Title: The Dark Inside
Author: Rupert Wallis
Publisher: Simon and Schuster Children's
Source: ARC via Netgalley
Buy it: Here
James is an extremely unhappy 13 year old; he lost his mum in a car accident and lives in fear of his stepfather, his only guardian. He often escapes his home to The House on the Hill to write down his hopes and dreams for the future. One day at the House on the Hill, James discovers a large man; he is gravely wounded and wanted by the local traveller community who are offering a reward of gold. As James befriends the man, he begins a journey that will lead him away from the dark of his home life, into a whole new darkness he never even knew existed.
The Dark Inside is a book that took me by surprise again and again. Everything I was expecting when I opened up at the first page was flipped on it's head. I thought I would be reading an adventure story with dark undertones, and yes, I got that. But what I also found was a story of the meaning of friendship, of learning forgiveness, of hope and of hopelessness.
The characters in this story are united by their sense of loneliness and loss, and here the author explores the bonds of friendship between unlikely men; a cursed war veteran, an abused boy and an elderly stroke victim. Each of these characters were beautifully written, not speaking much but saying the things that they did say meaningfully. This sparseness of dialogue might make a story drag in some cases, but here it seemed fitting. The supporting writing didn't call for much dialogue either, as it sweeps the reader through the action at great pace.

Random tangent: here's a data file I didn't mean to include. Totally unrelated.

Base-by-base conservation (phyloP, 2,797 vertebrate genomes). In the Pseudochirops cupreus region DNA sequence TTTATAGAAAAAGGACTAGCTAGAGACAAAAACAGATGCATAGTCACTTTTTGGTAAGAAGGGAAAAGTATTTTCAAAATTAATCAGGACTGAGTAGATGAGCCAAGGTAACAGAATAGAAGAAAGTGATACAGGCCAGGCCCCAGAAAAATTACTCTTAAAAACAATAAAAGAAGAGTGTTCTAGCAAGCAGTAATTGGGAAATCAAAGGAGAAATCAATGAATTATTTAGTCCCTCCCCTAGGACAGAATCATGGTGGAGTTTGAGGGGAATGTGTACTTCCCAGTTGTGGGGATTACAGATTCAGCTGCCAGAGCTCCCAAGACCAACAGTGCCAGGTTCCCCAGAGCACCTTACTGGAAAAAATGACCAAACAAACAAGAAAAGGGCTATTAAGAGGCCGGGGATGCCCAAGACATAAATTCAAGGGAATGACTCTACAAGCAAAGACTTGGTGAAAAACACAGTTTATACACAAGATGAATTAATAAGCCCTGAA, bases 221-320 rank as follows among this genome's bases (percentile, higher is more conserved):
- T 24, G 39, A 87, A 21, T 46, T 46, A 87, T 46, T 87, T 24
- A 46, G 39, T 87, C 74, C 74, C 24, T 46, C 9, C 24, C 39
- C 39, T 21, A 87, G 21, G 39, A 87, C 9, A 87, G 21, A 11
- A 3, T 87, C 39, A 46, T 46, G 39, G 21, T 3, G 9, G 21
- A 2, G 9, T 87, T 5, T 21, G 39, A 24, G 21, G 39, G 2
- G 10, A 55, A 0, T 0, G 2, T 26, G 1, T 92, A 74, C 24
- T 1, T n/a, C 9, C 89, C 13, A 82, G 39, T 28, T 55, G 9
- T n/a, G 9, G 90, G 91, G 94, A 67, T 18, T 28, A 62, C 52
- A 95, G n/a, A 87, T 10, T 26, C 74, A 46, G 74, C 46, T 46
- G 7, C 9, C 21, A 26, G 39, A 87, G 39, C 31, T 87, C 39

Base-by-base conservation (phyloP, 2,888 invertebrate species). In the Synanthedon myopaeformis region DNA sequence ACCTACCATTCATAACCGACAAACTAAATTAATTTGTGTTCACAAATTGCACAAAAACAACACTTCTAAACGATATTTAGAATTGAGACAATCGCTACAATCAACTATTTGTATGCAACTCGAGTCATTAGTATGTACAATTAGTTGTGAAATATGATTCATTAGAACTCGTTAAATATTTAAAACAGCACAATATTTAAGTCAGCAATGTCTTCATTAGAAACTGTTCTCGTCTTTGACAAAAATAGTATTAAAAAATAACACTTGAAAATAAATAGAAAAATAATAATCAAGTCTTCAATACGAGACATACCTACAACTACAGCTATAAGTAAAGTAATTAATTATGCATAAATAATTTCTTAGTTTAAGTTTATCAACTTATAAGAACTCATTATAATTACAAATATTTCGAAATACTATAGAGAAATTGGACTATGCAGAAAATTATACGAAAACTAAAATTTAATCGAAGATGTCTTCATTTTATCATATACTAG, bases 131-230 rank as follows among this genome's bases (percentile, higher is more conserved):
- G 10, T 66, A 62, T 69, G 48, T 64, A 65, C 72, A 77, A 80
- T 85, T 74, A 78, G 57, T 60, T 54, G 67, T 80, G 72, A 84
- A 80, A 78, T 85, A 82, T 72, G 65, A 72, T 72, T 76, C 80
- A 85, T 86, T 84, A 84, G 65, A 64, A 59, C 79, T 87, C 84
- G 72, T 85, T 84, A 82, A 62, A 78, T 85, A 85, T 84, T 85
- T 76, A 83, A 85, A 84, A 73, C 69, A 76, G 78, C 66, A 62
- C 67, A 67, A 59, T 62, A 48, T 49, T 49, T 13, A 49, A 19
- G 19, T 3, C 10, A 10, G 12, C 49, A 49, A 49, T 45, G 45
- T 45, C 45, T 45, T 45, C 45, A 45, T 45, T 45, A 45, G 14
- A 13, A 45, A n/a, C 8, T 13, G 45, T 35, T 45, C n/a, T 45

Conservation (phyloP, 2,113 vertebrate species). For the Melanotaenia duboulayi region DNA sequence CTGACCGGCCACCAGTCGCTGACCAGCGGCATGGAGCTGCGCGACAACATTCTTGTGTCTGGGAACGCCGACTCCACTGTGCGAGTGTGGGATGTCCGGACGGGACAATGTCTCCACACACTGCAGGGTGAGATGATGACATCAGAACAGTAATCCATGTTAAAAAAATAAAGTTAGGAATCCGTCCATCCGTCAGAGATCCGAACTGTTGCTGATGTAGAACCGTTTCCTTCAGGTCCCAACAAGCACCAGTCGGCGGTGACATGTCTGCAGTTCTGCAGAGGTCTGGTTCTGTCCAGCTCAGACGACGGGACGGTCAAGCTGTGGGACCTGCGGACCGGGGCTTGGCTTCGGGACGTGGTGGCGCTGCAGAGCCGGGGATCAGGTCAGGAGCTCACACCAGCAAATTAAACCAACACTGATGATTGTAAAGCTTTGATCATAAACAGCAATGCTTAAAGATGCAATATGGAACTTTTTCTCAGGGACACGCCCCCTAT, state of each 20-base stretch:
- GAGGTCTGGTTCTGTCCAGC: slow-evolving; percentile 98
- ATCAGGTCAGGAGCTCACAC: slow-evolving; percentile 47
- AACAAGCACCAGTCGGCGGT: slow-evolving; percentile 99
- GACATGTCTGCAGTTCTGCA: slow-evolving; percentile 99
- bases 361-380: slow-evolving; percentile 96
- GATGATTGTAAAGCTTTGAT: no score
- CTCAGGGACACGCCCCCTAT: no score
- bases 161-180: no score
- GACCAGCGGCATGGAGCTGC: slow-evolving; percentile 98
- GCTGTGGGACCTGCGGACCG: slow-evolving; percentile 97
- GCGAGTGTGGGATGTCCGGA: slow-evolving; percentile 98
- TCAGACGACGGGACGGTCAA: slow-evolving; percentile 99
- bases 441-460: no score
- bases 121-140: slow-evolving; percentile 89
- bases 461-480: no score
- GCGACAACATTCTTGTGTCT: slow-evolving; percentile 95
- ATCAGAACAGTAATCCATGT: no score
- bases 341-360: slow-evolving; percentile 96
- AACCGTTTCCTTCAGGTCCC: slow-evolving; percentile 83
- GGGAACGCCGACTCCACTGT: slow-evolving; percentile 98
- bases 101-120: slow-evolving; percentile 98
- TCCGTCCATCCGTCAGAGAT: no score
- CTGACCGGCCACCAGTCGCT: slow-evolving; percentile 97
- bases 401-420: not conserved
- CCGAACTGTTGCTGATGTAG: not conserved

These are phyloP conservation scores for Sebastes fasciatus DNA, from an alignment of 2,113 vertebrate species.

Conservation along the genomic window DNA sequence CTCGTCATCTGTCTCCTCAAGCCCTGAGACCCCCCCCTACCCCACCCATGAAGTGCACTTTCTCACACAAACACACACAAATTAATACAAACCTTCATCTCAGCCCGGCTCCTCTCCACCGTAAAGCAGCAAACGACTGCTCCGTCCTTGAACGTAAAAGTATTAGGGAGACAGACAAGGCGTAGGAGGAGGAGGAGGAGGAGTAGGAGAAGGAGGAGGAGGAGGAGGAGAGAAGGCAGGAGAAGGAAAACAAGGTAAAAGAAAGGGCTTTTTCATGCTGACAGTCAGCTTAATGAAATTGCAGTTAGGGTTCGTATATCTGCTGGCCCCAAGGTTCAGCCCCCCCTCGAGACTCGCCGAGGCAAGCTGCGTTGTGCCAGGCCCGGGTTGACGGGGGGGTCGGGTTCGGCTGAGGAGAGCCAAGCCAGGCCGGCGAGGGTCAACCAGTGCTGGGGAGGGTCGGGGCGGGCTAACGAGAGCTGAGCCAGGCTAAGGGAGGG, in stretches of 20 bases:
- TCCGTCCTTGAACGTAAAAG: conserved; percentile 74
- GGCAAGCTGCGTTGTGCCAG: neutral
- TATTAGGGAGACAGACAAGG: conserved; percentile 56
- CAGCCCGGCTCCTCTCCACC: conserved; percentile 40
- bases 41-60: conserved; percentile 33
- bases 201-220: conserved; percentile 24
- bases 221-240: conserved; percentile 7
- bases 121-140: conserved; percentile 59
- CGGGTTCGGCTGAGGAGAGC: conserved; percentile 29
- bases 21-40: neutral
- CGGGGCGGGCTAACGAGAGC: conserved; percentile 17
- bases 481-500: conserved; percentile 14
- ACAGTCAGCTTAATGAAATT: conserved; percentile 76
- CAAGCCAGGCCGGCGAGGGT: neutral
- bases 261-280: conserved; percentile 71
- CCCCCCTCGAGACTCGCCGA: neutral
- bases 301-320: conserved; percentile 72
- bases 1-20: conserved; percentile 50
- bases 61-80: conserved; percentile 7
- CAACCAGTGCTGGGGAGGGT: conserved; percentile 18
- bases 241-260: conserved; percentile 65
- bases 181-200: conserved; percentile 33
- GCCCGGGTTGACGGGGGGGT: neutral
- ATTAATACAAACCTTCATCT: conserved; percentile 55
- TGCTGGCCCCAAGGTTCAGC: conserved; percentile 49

I found the travellers in the story to be at once interesting and unsettling. It is in these characters the author asks the most of his reader's suspended disbelief, as we witness an elderly woman consulting a marionette that appears to be alive, and healing wounds with herbal concoctions. In the middle of a very "real" narrative these hints at magic were a bit unexpected, but added a great level of uncertainty to the already mysterious plot.
The traveller characters are completely surrounded in folklore, traditions and superstition, and I was willing, as a reader, to accept anything they could make happen. I did however, find their penchant for kidnapping and holding hostages clashed with their strong sense of family and honour.
The story itself was fast paced, and often profound. The reader is constantly thrown little snippets of philosophy and musings on life. The tagline of the book "Do you believe in monsters?" comes into full effect in many ways throughout the narrative as we see characters battle with mental and physical demons and running from threats both imagined and real.
The Dark Inside reads like a gothic fairytale. There are witches, monsters, magic and evil step parents, albeit in many different guises. There is a heavy lacing of folklore and a good dose of mild horror. I really enjoyed this book once the idea of "the unbelievable" had gained its footing. The novel asks you to suspend your belief and question yourself in doing so at the same time, which was an intriguing stance to be put in as a reader. I will definitely be looking for more by this author in future!